# Adding brackets above/below and left/right of array matrix

I'm trying to add brackets to portions of a matrix, like so: where the arrowed bars are replaced with brackets, and the red bar would be moved to the bottom. If it helps, here's the portion I have now:

\left[
\begin{array}{c c c c|c c c}
1 & 0 & \cdots & 0 & 0 & \cdots & 0\\
0 & 1 & \ddots & \vdots & \vdots & \ddots & \vdots \\
\vdots & \ddots & \ddots & \vdots & \vdots & \ddots & \vdots\\
0 & \cdots & 0 & 1 & 0 & \cdots & 0\\
\hline
0 & \cdots & \cdots & 0 & 0 & \cdots & 0\\
\vdots & \ddots & \ddots & \vdots & \vdots & \ddots & \vdots  \\
0 & \cdots & \cdots & 0 & 0 &\cdots & 0
\end{array}
\right]
\begin{matrix*}[l]
\left. \vphantom{\begin{pmatrix}
0 \\
\vdots \\
\vdots\\
0\\
0\\
\vdots\\
0
\end{pmatrix} } \right\} \text{Rank } C_{p-1} = s_{p-1}\\
\end{matrix*}


Where I have the right-side bracket working, but I'm unsure how to get the others in place... I tried adding this before my matrix:

\begin{matrix*}[r]
b_{p-1} = \text{Rank } B_{p-1}\left\{\vphantom{\begin{pmatrix}{c}
1\\
0\\
\vdots\\
0\\
\hline
\end{pmatrix}}\right.
\left.
\vphantom{\begin{pmatrix}{c}
0\\
\vdots\\
0
\end{pmatrix}}\right.
\end{matrix*}


but that places a bracket in the middle of my matrix, instead of portion of diagonal 1's. Thanks!!

• Welcome to TeX.SX! I guess that TikZ would be your friend. – egreg Mar 20 '17 at 22:02
• @egreg Thanks! I was hoping to avoid TikZ, but I'm starting to think this might be my only option... Would you happen to know where I should start looking? – Brad Flynn Mar 20 '17 at 22:05
• I'm sure our TikZ experts will soon come to the rescue. – egreg Mar 20 '17 at 22:08

This is a possible TikZ solution

\documentclass[tikz,border=2mm]{standalone}
\usepackage{tikz}
\usetikzlibrary{matrix}
\usepackage{mathtools}
\DeclareMathOperator{\rk}{rank}

\begin{document}

\begin{tikzpicture}
\matrix (A) [
matrix of math nodes]{
1 & 0 & \dots & 0 & 0 & \dots & 0\\
0 & 1 & \ddots & \vdots & \vdots & \ddots & \vdots \\
\vdots & \ddots &\ddots & \vdots & \vdots & \ddots & \vdots \\
0 & \dots & 0 & 1 & 0 & \dots & 0\\
0 & \dots & \dots & 0 & 0 & \dots & 0\\
\vdots & \ddots & \ddots & \vdots & \vdots & \ddots & \vdots \\
0 & \dots & \dots & 0& 0 & \dots & 0\\
};

\draw[gray] (A-1-1.north west) rectangle (A-4-4.south east);
\draw[gray] (A-4-4.south east) rectangle (A-7-7.south east);
\draw[shorten >=2pt, shorten <=2pt] (A-1-1.north west) --++(180:3mm)|-(A-4-1.south west) node[pos=.25, rotate=90, above]{$b_{p-1}=\rk B_{p-1}$};
\draw[shorten >=2pt, shorten <=2pt] (A-1-1.north west) --++(90:3mm)-|(A-1-7.north east) node[pos=.25, above]{$s_p=\rk C_p$};
\draw[shorten >=2pt, shorten <=2pt] (A-7-4.south west) --++(270:3mm)-|(A-7-7.south east) node[pos=.25, below]{$\rk Z_p=z_p$};
\draw[shorten >=2pt, shorten <=2pt] (A-1-7.north east) --++(0:3mm)|-(A-7-7.south east) node[pos=.25, rotate=270, above]{$\rk C_{p-1}=s_{p-1}$};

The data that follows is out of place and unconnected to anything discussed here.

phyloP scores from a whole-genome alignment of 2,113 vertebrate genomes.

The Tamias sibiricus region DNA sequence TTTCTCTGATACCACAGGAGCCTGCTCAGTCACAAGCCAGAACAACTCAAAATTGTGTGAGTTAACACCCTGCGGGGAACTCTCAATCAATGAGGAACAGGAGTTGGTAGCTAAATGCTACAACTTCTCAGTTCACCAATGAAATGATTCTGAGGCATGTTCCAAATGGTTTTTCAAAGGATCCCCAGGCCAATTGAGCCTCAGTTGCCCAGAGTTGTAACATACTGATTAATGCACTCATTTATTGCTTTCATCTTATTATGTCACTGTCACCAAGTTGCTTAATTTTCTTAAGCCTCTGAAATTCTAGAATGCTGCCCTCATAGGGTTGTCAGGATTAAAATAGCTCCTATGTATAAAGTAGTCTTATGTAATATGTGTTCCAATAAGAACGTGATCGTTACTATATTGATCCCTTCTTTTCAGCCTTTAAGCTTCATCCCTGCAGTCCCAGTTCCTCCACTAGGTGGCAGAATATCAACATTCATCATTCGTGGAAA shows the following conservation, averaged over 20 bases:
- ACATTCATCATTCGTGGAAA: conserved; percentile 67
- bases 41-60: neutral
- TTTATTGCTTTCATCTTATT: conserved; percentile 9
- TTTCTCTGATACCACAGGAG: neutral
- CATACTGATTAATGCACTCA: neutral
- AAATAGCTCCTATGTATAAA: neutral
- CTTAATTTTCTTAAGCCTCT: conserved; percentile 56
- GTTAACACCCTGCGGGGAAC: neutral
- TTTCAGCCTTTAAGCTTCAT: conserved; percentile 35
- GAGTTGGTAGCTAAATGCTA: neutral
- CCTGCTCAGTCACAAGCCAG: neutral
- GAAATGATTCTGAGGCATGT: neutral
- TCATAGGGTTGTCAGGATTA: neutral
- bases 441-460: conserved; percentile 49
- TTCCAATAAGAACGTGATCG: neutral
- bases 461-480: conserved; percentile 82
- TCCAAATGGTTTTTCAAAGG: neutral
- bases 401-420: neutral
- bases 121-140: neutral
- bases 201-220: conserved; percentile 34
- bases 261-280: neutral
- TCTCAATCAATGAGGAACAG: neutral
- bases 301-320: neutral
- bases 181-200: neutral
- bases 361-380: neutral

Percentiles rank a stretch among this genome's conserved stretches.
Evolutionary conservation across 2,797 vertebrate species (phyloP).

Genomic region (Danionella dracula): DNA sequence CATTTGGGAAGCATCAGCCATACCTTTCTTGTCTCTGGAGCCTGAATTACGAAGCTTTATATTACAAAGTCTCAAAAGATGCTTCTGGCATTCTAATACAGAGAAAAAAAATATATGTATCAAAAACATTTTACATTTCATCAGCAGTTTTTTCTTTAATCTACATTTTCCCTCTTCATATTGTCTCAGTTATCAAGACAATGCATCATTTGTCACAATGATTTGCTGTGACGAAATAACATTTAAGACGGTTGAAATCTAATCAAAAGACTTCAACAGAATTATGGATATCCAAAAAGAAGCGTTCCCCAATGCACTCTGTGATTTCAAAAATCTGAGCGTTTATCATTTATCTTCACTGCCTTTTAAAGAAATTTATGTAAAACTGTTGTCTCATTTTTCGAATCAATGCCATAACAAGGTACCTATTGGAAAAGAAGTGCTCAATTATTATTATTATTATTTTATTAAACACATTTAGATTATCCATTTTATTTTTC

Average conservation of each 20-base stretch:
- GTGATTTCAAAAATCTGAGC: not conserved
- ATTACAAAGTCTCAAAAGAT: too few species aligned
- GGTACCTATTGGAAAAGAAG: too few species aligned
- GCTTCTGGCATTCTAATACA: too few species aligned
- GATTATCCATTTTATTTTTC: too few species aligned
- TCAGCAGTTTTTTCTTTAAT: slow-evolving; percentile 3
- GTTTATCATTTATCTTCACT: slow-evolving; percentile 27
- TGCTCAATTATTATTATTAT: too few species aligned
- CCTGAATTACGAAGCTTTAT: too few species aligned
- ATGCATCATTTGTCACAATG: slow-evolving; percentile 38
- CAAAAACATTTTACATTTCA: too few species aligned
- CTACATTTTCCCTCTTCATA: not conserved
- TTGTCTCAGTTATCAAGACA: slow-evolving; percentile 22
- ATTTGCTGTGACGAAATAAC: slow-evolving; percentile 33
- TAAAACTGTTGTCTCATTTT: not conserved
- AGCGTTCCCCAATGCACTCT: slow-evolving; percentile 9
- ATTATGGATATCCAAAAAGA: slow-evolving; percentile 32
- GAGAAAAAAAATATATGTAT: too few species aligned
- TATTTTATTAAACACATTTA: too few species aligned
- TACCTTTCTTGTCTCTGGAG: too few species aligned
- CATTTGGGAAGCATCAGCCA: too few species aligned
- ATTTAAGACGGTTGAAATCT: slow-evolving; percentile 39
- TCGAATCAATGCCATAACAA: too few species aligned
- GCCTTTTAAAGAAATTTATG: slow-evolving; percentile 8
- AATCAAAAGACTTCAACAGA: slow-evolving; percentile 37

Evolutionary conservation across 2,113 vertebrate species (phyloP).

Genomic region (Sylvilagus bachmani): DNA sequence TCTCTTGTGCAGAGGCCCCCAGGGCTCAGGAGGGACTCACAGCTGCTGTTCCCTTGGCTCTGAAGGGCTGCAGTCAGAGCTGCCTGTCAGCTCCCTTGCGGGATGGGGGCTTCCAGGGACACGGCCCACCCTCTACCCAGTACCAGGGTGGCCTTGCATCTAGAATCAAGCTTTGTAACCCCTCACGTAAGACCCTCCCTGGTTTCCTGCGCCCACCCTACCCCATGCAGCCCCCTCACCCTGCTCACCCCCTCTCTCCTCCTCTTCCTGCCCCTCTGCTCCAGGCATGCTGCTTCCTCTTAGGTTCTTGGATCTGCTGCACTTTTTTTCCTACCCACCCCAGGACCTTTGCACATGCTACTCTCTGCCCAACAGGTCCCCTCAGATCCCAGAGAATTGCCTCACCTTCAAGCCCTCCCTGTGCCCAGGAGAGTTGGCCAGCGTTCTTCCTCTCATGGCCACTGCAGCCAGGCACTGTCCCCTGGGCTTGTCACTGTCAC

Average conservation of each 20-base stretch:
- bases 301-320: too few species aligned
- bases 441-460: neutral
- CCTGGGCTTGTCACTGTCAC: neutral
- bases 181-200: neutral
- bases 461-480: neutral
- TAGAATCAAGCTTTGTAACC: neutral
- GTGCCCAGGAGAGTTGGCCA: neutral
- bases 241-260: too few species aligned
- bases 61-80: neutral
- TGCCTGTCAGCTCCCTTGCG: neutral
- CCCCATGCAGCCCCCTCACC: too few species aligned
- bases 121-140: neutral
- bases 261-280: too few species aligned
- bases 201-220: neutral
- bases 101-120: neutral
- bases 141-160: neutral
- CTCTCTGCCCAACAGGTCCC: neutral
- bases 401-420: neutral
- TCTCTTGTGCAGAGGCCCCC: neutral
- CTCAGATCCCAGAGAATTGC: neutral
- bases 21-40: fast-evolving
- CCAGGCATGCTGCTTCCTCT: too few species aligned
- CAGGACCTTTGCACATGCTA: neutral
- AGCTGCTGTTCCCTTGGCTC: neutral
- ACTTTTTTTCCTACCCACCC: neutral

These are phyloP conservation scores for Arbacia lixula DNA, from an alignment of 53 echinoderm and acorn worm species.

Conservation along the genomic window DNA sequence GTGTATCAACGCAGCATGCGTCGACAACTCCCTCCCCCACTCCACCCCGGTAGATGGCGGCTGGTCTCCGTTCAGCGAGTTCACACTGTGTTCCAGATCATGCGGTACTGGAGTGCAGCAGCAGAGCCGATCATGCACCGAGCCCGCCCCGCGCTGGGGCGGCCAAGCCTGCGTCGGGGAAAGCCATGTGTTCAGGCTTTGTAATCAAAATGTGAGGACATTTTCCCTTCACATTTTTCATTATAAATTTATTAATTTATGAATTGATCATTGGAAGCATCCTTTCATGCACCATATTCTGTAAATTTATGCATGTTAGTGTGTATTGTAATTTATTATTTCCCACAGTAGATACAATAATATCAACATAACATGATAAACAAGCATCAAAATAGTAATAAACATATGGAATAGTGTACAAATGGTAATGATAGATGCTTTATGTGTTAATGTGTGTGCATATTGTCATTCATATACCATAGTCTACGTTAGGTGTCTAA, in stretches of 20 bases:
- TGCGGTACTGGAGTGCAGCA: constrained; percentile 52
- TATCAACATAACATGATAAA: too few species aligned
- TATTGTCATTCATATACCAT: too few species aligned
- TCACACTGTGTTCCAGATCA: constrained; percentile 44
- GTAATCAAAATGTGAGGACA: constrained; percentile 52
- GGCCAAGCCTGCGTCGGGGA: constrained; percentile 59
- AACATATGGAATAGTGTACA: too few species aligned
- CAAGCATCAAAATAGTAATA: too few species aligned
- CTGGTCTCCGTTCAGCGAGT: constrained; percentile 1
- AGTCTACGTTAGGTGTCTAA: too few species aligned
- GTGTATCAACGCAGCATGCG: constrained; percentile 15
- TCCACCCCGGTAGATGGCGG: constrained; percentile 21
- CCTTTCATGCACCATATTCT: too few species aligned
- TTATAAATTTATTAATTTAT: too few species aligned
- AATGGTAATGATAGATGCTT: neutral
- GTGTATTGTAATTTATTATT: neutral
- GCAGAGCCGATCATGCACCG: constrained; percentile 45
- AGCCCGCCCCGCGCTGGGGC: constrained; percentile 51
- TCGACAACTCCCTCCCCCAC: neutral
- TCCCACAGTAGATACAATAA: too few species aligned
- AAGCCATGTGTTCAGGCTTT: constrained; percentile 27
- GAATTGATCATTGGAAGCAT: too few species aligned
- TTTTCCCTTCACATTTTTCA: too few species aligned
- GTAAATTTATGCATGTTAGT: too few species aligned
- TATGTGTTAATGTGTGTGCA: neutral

\end{tikzpicture}
\end{document} • how would I go about editing the vertical alignment of this inside of an equation? Like if I were to have \text{SNF}([\partial_p]) = \begin{tikzpic...? – Brad Flynn Mar 21 '17 at 15:02
• @BradFlynn Try with \begin{tikzpicture}[baseline] and see what happens. If the default baseline for tikzpicture doesn't fit your needs, you can use any anchor or page reference as baseline. It's explained in page 124 in pgfmanual. – Ignasi Mar 21 '17 at 15:17
• That worked perfectly! Thanks again for your help! One more thing, if I were wanting to learn more about tikz, would you happen to know of a good place to start? Seems pretty useful, would love to know more! – Brad Flynn Mar 21 '17 at 15:32
• And, not to be nit-picky, but is there any way to shorten the bottom bar? seems like it extends past the column that I'd like. (EDIT never mind, I just edited the drawn location!) – Brad Flynn Mar 21 '17 at 15:34
• @BradFlynn To start learning TikZ my best suggestion is reading the tutorials at beginning of pgfmanual. Later on you can find more information in tex.stackexchange.com/a/9123/1952 – Ignasi Mar 21 '17 at 15:42

Here is a solution with pstricks: it consists in adding nodes at relevant places in the matrix, and joining them with node connections:

\documentclass[x11names, svgnames]{article}
\usepackage{mathtools}
\usepackage{pst-node}
\usepackage{auto-pst-pdf}
\DeclareMathOperator{\rk}{rank}
\pagestyle{empty}

\begin{document}

\begin{equation*}
\begin{postscript}\everypsbox{\footnotesize}
\begin{bmatrix*}%{c c c c|c c c}
\pnode[-0.3ex, 2.4ex]{r1}\Rnode{R1}{1}\rule{0pt}{3ex} & 0 & \cdots & \Rnode{S1}{0} & 0 & \cdots & \Rnode{T1}{0}\\
0 & 1 & \ddots & \vdots & \vdots & \ddots & \vdots \\
\vdots & \ddots & \ddots & \vdots & \vdots & \ddots & \vdots \\
\Rnode{R2}{0} & \cdots & 0 & \Rnode{S2}{1}\pnode[1.25ex, -0.8ex]{s2} & 0 & \cdots & 0\\
0 & \cdots & \cdots & 0 & 0 & \cdots & 0\\
\vdots & \ddots & \ddots & \vdots & \vdots & \ddots & \vdots \\
0 & \cdots & \cdots &0 & \Rnode{R3}{0} & \cdots & \Rnode{S3}{0}\pnode[0.2ex, -0.3ex]{s3}
\end{bmatrix*}
\psset{ linejoin=1, linearc=0.08, arm=1ex, nodesep=1.5ex}
\ncbar[angle=90]{R1}{T1}\naput{$s_p = \rk C_p$}
\ncbar{T1}{S3}\naput[nrot=:U]{$\rk C_{p-1} = s_{p-1}$}
\ncbar[angle=180]{R2}{R1}\naput[nrot=:U]{$b_{p-1} =\rk B_{p-1}$}
\ncbar[angle=-90]{R3}{S3}\nbput{$\rk Z_p = z_p$}
\psset{linecolor=LightSteelBlue3!50}
\psframe(r1)(s2)
\psframe[dimen=inner](s2)(s3)
\end{postscript}%
\end{equation*}

\end{document}